22 But to the two men who had spied out the land, Joshua said, “Go into the prostitute’s house and bring out from there the woman and all who belong to her, as you swore to her.” 23 So the young men who had been spies went in and brought out Rahab and her father and mother and brothers and all who belonged to her. And they brought all her relatives and put them outside the camp of Israel. 24 And they burned the city with fire, and everything in it. Only the silver and gold, and the vessels of bronze and of iron, they put into the treasury of the house of the Lord. 25 But Rahab the prostitute and her father’s household and all who belonged to her, Joshua saved alive. And she has lived in Israel to this day, because she hid the messengers whom Joshua sent to spy out Jericho.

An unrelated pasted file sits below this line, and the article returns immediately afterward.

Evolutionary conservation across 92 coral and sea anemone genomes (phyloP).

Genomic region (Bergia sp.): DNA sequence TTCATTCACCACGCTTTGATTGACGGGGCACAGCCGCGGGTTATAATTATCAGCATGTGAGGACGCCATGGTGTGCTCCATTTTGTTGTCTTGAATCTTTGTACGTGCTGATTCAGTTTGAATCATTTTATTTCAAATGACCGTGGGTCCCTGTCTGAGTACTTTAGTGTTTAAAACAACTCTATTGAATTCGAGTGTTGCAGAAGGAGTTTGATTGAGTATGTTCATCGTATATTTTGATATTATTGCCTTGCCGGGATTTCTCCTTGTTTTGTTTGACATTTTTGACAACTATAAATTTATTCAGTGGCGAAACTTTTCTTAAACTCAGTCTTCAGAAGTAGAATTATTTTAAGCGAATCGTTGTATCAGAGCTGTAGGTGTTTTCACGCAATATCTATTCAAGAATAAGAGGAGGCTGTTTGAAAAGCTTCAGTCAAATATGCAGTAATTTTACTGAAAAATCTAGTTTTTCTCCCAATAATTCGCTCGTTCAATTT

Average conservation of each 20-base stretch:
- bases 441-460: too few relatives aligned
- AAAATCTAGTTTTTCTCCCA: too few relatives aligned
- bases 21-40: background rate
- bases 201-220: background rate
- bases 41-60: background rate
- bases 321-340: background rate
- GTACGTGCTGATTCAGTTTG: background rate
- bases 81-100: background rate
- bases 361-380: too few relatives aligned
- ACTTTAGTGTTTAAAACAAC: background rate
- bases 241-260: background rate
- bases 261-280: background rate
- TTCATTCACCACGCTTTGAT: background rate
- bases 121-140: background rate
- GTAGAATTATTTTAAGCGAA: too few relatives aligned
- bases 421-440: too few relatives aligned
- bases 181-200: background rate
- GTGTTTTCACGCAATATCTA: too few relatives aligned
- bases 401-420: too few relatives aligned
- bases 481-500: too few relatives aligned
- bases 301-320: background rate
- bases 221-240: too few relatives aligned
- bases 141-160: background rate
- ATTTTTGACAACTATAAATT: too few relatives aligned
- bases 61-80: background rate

Verses 22-25: Not only did Rahab receive life through her actions, she was also welcomed in among the Israelites. And God had a great plan for Rahab, which can be seen in completion when you look at the genealogy of Jesus in Matthew 1. From a prostitute in a city that God had promised for total destruction to being a link in the chain that led to the coming of Christ. What great honor was bestowed upon Rahab, a woman who probably never imagined great things would ever come out of her life. She never lived to see this happen, nor do we know of any promises given to her about it, but I have to believe that Rahab has been rejoicing in Heaven ever since she first found out that the Son of God would be born from her line. Think of those people who have touched your life over the years without ever knowing it. Even a complete stranger possesses the power to completely change a person’s day, and changing one day for the better could transform them for life. You don’t have to actively preach the Gospel to every person you meet. But every person should be able to see the Gospel being lived out through you and your interactions.